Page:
Rebecca Tollefson: It is this tradition of cooperation and collaboration that is driving a movement to revive civility across Ohio. When it comes to our politics, we shouldn’t expect to agree on every issue. But the Golden Rule of treating others as we would like to be treated is one that spans many faiths. We all need to focus on the principles of civility: listening respectfully, demonstrating empathy, and learning to disagree without being disagreeable.
Fortunately, there are a number of good models of civility that are spreading across the state.
In December, the Ohio Council of Churches worked with the National Institute for Civil Discourse (NICD) – started in 2011 after the Tucson shooting that injured Congresswoman Gabby Giffords – to promote a month of civility. We encouraged our 4,500 congregations and more than 2 million members to spend the month to use the holiday season to reflect on the need to heal our divisions, listen respectfully to people who have different views and support efforts to work together across ideological and political differences.
We’re also working with congregations to set up civility conversations with a trained NICD facilitator who will lead groups in a free and respectful exchange of different ideas in a way that respects and affirms all persons while hearing their perspectives.
NICD is leading conversations like these across Ohio – part of a statewide grassroots initiative in partnership with the Ohio League of Women Voters to build a civility movement. Ohio is one of four participating states as NICD works to reach 100,000 Americans over the next year.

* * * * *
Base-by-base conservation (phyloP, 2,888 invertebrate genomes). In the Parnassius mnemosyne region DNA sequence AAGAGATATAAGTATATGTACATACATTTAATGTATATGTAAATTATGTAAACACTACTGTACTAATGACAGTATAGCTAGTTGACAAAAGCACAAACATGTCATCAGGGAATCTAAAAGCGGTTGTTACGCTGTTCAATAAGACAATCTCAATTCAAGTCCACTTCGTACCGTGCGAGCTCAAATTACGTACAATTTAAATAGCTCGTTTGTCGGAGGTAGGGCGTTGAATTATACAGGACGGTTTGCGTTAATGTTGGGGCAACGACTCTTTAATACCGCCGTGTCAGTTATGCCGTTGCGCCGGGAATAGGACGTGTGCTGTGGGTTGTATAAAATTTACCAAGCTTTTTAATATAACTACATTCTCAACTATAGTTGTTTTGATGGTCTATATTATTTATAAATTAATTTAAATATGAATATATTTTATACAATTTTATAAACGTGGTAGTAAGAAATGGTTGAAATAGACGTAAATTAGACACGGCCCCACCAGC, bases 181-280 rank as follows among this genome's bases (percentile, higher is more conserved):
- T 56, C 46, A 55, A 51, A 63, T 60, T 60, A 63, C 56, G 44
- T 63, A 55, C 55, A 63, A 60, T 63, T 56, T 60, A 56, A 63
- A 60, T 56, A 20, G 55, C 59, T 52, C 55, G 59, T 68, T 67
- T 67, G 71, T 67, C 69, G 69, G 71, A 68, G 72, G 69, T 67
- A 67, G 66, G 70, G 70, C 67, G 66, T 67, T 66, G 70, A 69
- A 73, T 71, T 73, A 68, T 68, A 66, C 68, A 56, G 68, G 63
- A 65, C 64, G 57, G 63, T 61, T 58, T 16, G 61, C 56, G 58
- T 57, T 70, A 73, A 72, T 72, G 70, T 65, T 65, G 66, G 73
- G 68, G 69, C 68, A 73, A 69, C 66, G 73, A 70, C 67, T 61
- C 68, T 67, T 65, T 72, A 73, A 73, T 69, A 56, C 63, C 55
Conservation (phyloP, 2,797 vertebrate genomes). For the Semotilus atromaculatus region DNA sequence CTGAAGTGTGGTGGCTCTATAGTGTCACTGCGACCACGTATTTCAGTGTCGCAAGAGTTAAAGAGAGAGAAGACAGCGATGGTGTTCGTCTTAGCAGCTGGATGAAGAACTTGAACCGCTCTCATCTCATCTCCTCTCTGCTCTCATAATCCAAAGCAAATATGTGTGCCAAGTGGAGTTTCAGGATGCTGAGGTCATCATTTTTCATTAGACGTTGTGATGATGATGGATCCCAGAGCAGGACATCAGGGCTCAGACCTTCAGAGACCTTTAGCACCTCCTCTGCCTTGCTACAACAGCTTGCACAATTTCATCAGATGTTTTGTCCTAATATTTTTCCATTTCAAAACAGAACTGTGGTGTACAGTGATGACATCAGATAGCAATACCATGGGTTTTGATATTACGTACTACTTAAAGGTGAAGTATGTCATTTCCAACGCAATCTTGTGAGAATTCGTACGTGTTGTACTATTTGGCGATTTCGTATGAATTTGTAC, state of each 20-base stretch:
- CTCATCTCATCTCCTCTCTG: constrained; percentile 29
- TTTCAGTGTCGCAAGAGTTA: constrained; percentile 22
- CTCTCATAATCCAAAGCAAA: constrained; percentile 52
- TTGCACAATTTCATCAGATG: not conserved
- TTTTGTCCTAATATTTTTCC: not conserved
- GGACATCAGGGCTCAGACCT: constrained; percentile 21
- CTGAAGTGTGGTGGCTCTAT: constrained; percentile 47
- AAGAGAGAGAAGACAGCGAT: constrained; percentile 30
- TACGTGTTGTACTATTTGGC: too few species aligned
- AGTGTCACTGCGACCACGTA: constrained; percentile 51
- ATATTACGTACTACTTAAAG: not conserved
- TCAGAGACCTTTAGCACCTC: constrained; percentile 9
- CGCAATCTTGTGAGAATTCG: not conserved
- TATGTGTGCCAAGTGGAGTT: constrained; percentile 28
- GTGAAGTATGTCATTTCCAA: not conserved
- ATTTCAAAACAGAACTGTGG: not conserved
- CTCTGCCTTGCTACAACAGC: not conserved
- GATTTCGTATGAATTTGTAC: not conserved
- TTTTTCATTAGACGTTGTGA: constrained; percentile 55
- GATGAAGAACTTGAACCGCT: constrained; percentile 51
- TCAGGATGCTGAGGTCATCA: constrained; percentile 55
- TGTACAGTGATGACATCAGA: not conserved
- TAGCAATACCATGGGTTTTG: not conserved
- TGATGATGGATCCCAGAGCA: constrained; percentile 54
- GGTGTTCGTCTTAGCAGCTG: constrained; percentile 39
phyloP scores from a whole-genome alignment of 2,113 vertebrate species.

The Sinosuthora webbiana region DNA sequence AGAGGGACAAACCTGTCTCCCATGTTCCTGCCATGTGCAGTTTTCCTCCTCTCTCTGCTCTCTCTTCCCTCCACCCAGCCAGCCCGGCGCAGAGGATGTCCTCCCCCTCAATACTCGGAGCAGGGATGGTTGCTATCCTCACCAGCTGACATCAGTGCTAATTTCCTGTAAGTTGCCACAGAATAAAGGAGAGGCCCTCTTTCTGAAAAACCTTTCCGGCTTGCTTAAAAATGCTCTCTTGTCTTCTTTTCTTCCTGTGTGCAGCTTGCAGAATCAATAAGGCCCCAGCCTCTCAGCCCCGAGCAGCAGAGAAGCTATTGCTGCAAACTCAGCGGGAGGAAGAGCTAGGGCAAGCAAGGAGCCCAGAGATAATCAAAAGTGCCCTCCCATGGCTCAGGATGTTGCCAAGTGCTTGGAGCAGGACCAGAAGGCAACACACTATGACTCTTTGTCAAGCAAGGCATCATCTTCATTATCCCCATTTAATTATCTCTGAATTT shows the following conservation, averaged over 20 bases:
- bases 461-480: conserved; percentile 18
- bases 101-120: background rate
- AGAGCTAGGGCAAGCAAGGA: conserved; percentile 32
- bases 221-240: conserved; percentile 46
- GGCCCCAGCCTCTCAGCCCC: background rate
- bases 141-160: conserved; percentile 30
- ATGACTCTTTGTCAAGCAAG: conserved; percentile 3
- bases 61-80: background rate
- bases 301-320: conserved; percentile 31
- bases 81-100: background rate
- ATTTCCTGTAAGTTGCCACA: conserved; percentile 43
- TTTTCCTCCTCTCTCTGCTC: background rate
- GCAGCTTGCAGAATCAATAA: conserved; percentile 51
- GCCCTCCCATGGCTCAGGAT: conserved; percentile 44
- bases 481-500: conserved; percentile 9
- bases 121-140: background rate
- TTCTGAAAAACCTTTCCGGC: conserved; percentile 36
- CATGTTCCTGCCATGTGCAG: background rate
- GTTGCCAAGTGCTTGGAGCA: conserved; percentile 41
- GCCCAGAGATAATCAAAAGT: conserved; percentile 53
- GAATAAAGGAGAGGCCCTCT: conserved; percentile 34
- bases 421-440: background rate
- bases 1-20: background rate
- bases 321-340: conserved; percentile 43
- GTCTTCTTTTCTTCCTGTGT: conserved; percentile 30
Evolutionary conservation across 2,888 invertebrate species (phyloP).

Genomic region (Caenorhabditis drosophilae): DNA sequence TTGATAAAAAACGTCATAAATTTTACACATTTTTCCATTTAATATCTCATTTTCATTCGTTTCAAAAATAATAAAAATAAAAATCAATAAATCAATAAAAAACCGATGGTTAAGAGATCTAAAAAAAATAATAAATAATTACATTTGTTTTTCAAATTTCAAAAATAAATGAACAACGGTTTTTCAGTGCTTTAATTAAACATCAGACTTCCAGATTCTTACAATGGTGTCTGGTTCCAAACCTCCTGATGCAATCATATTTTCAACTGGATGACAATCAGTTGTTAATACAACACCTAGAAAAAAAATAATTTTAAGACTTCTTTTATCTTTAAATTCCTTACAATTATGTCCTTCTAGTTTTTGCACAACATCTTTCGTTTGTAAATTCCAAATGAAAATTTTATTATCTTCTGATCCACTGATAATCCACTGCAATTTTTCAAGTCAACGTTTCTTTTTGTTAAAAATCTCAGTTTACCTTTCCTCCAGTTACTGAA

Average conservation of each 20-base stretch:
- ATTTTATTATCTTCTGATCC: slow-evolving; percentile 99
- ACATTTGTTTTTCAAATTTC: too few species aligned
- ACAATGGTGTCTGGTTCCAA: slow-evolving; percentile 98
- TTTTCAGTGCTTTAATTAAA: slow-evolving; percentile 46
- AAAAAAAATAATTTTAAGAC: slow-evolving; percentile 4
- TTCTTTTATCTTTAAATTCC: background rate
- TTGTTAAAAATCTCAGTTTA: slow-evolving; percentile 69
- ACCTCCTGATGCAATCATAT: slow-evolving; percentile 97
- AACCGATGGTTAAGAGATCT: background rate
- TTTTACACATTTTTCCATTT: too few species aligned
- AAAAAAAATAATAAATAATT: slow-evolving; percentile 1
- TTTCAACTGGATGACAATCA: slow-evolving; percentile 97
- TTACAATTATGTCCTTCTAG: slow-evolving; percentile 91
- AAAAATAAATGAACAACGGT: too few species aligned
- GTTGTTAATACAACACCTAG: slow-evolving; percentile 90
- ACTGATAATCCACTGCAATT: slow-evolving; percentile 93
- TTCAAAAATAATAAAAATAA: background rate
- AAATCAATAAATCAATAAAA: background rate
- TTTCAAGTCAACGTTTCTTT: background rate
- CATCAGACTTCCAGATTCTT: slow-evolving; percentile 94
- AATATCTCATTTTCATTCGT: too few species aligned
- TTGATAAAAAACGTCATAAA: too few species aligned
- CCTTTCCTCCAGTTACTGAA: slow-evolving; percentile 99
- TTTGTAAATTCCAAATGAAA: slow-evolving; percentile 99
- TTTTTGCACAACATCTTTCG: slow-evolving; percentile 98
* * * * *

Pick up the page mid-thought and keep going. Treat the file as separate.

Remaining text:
Our representatives in Washington are also heeding the call. Just last month, U.S. Rep. Steve Stivers, a Republican, and U.S. Rep. Joyce Beatty, a Democrat, announced the formation of the Congressional Civility and Respect Caucus, which requires that any member seeking to join have a partner from the other side of the aisle. It’s already up to 12 members who are pledging to act with civility and respect in their political discourse.
These new developments build off of ongoing Ohio civility initiatives including the Ohio Civility Consortium at the University of Akron and Beyond Civility, which holds multiple civility events and workshops in the Cincinnati area.
We have an advantage here in Ohio that there are already groups working toward the important goal of improving our politics and bringing us closer together. We owe it to ourselves, our friends, and our neighbors to breathe life into these events and organizations to help them grow strong.
So I’d like to put the question to you: In 2018, what can you do to revive civility? It could be as simple as starting a conversation or showing respect to a friend who has different beliefs. It doesn’t take much effort, but it can go a long way.
Rev. Rebecca J. Tollefson is the Executive Director of the Ohio Council of Churches